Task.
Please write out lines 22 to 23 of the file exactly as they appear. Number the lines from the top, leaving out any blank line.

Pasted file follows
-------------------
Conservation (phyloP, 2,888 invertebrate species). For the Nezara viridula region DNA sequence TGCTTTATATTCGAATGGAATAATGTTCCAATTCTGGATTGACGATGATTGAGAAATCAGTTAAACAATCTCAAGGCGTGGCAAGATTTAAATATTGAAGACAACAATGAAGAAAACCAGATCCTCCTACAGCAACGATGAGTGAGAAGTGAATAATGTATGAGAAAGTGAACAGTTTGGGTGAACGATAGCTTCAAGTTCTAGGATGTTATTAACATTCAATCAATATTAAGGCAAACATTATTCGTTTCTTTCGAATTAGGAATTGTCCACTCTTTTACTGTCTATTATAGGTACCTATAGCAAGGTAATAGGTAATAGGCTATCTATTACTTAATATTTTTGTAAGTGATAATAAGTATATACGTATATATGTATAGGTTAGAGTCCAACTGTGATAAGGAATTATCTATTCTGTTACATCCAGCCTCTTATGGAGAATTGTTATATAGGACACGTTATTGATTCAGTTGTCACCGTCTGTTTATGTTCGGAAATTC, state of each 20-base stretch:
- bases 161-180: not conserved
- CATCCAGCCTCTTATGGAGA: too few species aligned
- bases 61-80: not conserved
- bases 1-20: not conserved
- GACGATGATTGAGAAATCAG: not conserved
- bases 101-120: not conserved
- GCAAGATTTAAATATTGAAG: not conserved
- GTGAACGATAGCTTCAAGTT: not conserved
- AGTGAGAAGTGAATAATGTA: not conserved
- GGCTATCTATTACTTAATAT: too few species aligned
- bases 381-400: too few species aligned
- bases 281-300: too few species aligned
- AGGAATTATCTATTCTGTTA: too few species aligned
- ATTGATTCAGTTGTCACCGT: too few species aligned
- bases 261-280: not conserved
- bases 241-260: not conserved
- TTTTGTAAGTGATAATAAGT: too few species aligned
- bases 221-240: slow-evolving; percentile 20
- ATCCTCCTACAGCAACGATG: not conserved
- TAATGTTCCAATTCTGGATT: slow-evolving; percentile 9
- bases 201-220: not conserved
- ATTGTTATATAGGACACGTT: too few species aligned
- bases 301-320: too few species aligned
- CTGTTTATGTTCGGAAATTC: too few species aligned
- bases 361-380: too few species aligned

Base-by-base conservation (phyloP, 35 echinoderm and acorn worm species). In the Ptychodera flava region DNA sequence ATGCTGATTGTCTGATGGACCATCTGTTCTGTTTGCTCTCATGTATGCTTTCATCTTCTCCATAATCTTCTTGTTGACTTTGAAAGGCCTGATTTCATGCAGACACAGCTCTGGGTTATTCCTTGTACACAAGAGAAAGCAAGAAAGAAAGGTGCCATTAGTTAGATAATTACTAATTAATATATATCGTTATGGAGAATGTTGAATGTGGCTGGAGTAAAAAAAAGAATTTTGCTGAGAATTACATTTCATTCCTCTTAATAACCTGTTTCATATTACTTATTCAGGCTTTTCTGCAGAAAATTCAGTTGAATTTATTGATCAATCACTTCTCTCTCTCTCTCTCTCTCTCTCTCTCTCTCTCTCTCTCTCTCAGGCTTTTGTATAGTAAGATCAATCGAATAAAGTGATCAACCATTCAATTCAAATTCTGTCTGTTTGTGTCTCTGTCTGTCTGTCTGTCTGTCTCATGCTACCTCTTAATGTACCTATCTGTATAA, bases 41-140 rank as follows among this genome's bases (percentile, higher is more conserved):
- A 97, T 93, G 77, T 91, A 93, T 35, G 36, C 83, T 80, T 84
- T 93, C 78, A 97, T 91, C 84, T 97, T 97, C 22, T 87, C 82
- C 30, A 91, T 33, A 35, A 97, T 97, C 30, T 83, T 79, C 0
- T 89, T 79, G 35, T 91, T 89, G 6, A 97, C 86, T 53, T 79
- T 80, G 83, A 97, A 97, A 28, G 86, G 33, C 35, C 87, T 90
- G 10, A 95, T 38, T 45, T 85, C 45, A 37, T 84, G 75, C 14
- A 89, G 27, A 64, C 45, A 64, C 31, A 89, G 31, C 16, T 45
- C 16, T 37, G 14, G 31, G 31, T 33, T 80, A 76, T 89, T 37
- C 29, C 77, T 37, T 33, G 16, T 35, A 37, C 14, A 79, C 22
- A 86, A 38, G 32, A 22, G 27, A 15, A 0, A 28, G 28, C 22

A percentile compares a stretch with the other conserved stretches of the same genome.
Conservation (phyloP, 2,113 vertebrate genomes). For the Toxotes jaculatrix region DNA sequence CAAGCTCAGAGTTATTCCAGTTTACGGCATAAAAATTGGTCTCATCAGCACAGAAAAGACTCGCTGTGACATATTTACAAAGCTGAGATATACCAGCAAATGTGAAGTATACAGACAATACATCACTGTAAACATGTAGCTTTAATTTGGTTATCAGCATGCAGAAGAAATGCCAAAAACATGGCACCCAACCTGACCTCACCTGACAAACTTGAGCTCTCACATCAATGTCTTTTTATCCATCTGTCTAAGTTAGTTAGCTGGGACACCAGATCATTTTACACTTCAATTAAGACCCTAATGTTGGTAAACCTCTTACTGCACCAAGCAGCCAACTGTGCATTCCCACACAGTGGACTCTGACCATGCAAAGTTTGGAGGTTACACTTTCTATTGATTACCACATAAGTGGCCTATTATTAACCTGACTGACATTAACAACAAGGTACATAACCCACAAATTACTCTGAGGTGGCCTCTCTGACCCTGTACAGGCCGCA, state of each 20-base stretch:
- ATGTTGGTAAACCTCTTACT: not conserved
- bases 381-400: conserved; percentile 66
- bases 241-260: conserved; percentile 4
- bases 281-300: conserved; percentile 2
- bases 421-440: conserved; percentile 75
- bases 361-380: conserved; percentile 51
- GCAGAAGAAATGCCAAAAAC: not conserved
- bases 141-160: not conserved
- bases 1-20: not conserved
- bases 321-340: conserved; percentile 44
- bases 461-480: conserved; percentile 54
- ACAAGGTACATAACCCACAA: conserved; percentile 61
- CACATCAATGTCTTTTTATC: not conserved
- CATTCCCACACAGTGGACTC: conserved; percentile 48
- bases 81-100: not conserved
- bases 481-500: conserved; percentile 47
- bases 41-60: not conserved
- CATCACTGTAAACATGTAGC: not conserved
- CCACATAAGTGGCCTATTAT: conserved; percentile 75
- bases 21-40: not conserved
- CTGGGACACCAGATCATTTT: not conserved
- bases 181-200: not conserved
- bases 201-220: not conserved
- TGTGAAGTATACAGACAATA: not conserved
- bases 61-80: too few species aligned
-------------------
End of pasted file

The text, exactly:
- bases 201-220: not conserved
- ATTGTTATATAGGACACGTT: too few species aligned